EXORCIST HOUSE OF EVIL
RELEASE DATE: Available Now on DVD
WRITTEN BY: David Trotti
DIRECTED BY: David Trotti
STARRING: Cara Artman, Cara Barresi, Hayden Benbenek
Here comes a hot one, a flick that promises to continue the story of the case that inspired William Peter Blatty to write his seminal 1971 novel, THE EXORCIST, a work that in turn inspired a little-seen film of the same name (is there a sarcasm emoji?). Those are some pretty damned big shoes to fill, and truthfully I doubt this flick has the stones to pull it off, but what the hell. I’ll suffer for you creeps! To that end, let’s focus our putrid peepers on EXORCIST HOUSE OF EVIL!
So here are the basics for ya: In the late 1940s a young boy finds himself the human vessel of a demon (thanks to that hoary ol’ chestnut, a Ouija board … though here it’s a more lawsuit-avoiding version). Anyway, some priests are called in, there’s an exorcism … you know the drill. Flash-forward to the present and a young woman named Amy, her boyfriend, and her cousin who want to buy the old family homestead … the very dwelling where all of that hell-raisin’ action took place decades previous. Before you know it supernatural shenanigans ensue, and Amy embarks on a quest to lay the demons of the past to rest.
So does all of this add up to a flick of the same caliber as THE EXORCIST? Of course not. There is simply no way, given the resources these folks had, that this film was even going to be 1/10th as beloved, amazing, or influential as THE EXORCIST. I knew that going in, and I know you are savvy to that as well. All I asked of this flick was that it be entertaining and provide a few demonic thrills and spills … and it certainly met those criteria.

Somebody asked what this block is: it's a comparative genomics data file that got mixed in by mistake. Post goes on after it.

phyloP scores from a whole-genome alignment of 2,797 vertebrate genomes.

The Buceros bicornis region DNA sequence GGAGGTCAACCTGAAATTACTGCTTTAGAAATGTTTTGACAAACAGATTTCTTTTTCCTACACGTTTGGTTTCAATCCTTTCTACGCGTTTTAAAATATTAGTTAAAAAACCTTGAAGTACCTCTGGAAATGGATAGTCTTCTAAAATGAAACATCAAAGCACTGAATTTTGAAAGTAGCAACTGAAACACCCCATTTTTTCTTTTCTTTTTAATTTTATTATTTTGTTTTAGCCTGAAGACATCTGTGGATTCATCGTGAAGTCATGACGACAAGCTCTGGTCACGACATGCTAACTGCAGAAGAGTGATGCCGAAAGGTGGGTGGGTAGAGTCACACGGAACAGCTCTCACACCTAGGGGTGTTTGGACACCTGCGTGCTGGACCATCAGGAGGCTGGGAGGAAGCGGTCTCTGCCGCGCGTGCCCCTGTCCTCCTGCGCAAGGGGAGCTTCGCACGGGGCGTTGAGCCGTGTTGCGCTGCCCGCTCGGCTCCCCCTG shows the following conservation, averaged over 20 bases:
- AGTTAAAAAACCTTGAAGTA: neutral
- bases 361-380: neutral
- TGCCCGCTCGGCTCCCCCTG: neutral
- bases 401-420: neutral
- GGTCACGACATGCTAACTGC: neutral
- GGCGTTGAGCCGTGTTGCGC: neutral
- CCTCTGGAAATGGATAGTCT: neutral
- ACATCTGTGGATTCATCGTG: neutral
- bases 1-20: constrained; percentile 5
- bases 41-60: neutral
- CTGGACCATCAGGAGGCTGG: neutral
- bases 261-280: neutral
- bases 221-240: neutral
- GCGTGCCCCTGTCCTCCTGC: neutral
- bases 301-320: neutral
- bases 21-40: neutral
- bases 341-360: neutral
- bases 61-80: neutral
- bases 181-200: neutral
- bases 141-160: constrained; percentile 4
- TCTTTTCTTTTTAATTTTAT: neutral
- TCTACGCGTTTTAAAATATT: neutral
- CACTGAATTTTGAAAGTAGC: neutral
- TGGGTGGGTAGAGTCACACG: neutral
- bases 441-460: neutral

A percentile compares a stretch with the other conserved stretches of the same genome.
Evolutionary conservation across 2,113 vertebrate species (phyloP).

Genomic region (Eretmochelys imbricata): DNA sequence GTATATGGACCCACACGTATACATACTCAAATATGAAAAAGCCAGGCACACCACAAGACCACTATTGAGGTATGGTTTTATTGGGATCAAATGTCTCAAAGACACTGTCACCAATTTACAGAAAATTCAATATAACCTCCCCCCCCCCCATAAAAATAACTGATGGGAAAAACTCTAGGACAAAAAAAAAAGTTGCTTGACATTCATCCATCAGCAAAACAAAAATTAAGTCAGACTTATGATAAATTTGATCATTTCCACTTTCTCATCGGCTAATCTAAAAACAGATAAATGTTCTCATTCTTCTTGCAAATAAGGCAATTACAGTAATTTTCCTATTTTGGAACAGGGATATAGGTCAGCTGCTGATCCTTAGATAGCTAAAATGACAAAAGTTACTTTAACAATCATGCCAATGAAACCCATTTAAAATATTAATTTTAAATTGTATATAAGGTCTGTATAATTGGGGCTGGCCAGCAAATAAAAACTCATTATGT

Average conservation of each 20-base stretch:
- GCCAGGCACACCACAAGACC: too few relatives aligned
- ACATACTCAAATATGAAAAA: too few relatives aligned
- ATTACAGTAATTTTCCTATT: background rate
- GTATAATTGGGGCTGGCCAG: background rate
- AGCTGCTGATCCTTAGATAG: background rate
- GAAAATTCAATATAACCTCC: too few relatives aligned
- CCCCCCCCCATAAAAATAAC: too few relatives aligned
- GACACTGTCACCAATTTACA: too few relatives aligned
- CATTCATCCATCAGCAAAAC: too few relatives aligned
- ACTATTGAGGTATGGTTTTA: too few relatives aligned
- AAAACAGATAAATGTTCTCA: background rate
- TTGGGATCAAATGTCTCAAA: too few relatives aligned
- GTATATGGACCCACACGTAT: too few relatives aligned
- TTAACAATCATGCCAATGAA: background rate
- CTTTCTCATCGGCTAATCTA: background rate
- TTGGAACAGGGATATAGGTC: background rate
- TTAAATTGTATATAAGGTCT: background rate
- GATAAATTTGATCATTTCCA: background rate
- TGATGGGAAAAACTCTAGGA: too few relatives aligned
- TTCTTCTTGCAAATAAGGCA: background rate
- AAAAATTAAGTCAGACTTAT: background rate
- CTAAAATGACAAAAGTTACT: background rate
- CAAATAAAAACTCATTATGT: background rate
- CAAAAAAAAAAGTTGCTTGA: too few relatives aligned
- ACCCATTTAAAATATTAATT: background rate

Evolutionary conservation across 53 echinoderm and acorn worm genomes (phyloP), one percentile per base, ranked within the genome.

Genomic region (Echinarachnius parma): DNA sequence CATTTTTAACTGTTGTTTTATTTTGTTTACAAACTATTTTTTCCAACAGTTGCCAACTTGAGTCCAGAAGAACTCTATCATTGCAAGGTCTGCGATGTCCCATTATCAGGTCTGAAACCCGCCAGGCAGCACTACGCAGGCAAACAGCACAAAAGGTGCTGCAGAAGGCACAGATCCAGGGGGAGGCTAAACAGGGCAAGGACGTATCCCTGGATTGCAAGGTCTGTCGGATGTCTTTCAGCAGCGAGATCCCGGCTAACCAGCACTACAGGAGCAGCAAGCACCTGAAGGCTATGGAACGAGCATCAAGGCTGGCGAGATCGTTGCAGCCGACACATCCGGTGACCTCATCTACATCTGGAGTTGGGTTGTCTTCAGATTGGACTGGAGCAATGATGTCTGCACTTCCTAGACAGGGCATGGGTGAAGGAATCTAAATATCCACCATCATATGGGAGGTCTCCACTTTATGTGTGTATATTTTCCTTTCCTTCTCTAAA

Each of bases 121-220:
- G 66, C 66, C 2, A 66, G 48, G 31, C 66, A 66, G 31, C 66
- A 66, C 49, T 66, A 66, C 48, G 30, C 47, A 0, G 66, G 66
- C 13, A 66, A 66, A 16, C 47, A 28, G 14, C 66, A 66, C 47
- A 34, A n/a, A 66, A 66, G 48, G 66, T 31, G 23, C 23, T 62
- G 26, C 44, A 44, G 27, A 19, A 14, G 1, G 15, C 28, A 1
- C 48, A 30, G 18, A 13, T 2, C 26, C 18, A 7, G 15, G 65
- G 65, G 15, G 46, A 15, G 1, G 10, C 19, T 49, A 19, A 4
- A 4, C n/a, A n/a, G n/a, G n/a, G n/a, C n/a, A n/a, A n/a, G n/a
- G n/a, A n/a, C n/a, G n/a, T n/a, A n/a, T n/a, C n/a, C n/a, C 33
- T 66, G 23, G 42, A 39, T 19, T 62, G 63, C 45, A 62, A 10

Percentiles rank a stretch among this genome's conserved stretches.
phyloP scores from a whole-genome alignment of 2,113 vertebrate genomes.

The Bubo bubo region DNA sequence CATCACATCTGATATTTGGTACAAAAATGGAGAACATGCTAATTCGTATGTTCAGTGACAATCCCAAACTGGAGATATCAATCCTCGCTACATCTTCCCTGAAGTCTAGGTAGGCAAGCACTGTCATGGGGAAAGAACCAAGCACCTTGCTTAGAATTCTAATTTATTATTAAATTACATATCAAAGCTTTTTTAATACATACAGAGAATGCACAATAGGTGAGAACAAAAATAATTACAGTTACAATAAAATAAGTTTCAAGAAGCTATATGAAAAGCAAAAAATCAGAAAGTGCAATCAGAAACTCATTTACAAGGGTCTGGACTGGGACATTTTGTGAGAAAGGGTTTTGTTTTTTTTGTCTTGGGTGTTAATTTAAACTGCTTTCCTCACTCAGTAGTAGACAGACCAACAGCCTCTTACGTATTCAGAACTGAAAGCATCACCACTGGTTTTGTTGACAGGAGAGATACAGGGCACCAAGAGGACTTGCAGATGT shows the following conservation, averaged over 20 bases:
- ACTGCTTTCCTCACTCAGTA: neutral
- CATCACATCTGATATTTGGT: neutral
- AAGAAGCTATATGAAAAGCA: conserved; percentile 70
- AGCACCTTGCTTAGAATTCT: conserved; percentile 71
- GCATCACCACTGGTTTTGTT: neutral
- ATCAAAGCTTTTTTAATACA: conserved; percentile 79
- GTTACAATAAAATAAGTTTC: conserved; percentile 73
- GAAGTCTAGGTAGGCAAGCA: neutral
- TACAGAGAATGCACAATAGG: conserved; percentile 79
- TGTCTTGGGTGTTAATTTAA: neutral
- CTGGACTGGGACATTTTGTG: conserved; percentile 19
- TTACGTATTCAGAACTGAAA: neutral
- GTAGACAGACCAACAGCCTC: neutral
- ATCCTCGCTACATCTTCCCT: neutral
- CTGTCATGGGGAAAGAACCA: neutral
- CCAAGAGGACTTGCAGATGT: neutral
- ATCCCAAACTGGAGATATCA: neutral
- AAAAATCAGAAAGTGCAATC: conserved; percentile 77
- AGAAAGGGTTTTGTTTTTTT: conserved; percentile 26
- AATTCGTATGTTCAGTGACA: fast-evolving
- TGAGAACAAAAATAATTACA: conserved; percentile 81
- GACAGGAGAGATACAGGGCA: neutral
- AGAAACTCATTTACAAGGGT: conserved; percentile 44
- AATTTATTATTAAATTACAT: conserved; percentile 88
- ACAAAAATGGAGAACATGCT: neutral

I enjoyed the story for what it was, a fun lil’ supernatural mystery with a sprinkle of “true events” to spice things up. To aid and abet things, the acting is solid as is the score (trust me, this is more important than you’d think, especially to make a small film seem a bit bigger in scale). Even the “stunt” elements, such as filming in the actual house where the purported exorcism took place, add to the atmosphere.
On the flip side of things, those expecting an over-the-top special-effects showcase will be left high and dry. This is a low-budget affair, so instead of groundbreaking visual gags, things are kept more in the altered-vocals and black-contact-lenses range … but it’s effective all the same.
To sum it all up, EXORCIST HOUSE OF EVIL is a fun lil’ demonic-possession romp that I think you’ll enjoy (if that genre is your bag). Its only misstep is using the word “exorcist” in its title (although I get the reasoning behind that from a marketing stand-point). If it had just been called “HOUSE OF EVIL” and kept its EXORCIST ties as a surprise to the viewer it would have been better served.